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How to refurbish a Mazda Bongo campervan/people carrier spare wheel

A fairly straightforward job but these photos may be useful as they show how to access the spare wheel and what needs cleaning up etc.

The spare wheel is hung underneath the rear of the vehicle on a cable. The cable is extended and retracted using the long bar and ratchet lever located with the jack, spanners etc. in the storage area behind the side door step:

The wheel is dropped to the ground by unwinding the cable:

The wheel sits with the outside facing up. This means that it’s better protected than the back which faces down and sees all the road muck.

I cleaned off both the back and front of the wheel with a scraper and a wire brush, removing all the loose dirt and rust. I then used a liquid rust remover/stabiliser called ‘Vactan’ (advertised on ebay). This is a tannic acid/vinyl compound, is water soluble and combines with the rust layer to form an attractive adherent bluish finish. This is how the back of the wheel looked after treatment (see left).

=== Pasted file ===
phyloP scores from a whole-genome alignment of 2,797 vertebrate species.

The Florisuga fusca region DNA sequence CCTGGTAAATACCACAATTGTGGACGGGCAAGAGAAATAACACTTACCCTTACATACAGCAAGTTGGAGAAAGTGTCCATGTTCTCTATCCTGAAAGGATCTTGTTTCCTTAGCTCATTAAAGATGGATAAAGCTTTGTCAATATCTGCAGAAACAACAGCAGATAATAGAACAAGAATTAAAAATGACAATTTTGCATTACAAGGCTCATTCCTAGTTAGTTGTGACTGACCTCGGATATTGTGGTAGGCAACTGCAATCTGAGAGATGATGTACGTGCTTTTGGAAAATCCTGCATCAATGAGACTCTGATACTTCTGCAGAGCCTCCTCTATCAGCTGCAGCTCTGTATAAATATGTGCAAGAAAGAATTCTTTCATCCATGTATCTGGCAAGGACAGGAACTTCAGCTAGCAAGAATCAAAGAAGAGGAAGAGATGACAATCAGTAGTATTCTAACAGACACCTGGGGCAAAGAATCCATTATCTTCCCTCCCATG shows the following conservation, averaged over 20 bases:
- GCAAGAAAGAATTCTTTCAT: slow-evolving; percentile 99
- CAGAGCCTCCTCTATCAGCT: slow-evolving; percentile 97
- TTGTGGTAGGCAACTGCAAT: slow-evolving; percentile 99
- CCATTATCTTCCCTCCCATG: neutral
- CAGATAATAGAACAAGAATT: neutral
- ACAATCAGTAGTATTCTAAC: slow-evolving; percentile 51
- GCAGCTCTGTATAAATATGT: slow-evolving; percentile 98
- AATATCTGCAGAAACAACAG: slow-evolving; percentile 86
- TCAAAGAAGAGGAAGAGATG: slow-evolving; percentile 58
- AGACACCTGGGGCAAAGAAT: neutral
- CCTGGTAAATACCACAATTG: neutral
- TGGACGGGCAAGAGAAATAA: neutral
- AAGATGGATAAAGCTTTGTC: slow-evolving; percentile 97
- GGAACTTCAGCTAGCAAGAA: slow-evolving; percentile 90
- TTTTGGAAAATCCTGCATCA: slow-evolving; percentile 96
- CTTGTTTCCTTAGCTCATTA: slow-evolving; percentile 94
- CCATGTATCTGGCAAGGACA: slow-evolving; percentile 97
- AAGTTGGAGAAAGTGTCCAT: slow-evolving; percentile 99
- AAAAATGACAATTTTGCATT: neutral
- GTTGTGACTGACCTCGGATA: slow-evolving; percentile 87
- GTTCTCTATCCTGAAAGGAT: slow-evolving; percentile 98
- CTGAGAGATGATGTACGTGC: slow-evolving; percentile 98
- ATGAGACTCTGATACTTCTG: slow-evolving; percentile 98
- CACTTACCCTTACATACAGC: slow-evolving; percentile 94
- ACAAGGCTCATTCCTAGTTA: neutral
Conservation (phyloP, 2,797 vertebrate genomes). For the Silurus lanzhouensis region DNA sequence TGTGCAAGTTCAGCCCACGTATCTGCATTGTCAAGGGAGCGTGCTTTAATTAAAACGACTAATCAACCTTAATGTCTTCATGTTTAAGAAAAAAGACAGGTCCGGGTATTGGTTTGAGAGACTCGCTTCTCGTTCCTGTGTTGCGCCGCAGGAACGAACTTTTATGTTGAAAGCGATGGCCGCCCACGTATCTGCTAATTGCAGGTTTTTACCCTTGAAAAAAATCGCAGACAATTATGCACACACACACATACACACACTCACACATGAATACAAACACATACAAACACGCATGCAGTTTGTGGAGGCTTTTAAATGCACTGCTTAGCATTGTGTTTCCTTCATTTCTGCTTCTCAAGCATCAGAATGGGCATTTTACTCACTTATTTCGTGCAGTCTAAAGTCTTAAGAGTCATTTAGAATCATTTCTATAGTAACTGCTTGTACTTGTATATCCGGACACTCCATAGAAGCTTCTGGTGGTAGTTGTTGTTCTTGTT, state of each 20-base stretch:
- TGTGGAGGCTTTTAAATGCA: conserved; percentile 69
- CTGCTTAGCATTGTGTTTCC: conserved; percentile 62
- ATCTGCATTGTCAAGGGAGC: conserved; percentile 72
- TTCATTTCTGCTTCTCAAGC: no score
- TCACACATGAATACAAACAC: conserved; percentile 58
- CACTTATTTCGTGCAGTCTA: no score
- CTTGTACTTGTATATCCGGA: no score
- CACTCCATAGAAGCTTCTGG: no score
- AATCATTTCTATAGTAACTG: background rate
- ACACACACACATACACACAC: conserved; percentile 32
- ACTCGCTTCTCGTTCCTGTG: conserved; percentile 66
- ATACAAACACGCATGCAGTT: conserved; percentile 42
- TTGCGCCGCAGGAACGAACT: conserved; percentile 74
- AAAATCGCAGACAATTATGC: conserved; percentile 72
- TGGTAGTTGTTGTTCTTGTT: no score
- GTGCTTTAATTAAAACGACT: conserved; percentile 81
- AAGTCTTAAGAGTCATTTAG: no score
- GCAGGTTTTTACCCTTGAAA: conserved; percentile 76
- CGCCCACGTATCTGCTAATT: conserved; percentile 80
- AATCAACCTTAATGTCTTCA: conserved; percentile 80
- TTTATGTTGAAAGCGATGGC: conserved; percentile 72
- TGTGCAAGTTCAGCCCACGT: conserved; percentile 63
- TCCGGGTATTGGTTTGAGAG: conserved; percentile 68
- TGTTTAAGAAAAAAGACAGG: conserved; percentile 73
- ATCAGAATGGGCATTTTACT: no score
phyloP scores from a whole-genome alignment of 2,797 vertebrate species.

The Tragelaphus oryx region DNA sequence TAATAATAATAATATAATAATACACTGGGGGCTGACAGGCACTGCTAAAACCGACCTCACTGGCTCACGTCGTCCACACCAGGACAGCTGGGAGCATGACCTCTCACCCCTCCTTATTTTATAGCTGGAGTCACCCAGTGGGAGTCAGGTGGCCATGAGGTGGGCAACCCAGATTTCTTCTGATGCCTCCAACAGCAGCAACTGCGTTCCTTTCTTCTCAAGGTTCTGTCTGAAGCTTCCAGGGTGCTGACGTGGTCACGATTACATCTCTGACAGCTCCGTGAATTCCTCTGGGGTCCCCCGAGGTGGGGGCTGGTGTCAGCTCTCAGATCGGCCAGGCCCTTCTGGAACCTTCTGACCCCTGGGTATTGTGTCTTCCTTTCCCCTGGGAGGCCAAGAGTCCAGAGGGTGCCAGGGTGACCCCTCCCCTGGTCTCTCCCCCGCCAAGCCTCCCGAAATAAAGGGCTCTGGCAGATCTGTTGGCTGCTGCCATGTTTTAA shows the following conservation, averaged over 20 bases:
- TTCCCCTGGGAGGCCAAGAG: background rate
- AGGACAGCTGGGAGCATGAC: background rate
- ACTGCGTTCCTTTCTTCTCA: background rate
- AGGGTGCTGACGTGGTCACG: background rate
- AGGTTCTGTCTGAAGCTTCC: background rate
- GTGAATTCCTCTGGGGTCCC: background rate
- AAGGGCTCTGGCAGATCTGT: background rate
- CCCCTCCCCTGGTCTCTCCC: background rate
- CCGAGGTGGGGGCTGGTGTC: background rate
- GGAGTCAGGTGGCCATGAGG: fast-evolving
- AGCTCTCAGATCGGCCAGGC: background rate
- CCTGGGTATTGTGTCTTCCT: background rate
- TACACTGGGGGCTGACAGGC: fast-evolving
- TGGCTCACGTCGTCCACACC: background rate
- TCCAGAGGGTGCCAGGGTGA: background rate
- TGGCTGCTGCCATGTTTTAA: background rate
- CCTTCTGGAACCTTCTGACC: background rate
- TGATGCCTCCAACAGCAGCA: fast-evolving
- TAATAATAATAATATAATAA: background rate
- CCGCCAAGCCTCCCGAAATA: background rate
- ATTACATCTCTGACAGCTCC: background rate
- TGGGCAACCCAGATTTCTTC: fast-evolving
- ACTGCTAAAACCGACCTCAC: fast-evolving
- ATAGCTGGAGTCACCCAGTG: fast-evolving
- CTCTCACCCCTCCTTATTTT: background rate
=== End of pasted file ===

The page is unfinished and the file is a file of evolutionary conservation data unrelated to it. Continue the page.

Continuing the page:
The front of the wheel was treated similarly but also then sprayed with grey high build primer, followed by coats of satin black. As the wheel is a ‘space-saver’ and should only be used at limited speeds for a short period, it was necessary to mask off the yellow warning sticker so that this wasn’t painted over.

The cable which retains the wheel ended in a hanger which locates through the centre hole of the wheel. This was also rusty and again cleaned up, rust treated and painted as above. I masked off the cable when painting. This seems to be stainless steel and so doesn’t rust. Finally I wrapped the hanger flanges with some black self-amalgamating tape to provide a cushion between the hanger and the wheel.

Finally the finished wheel was wound back into its location, outside surface up, after engaging the carrier end through the wheel centre hole.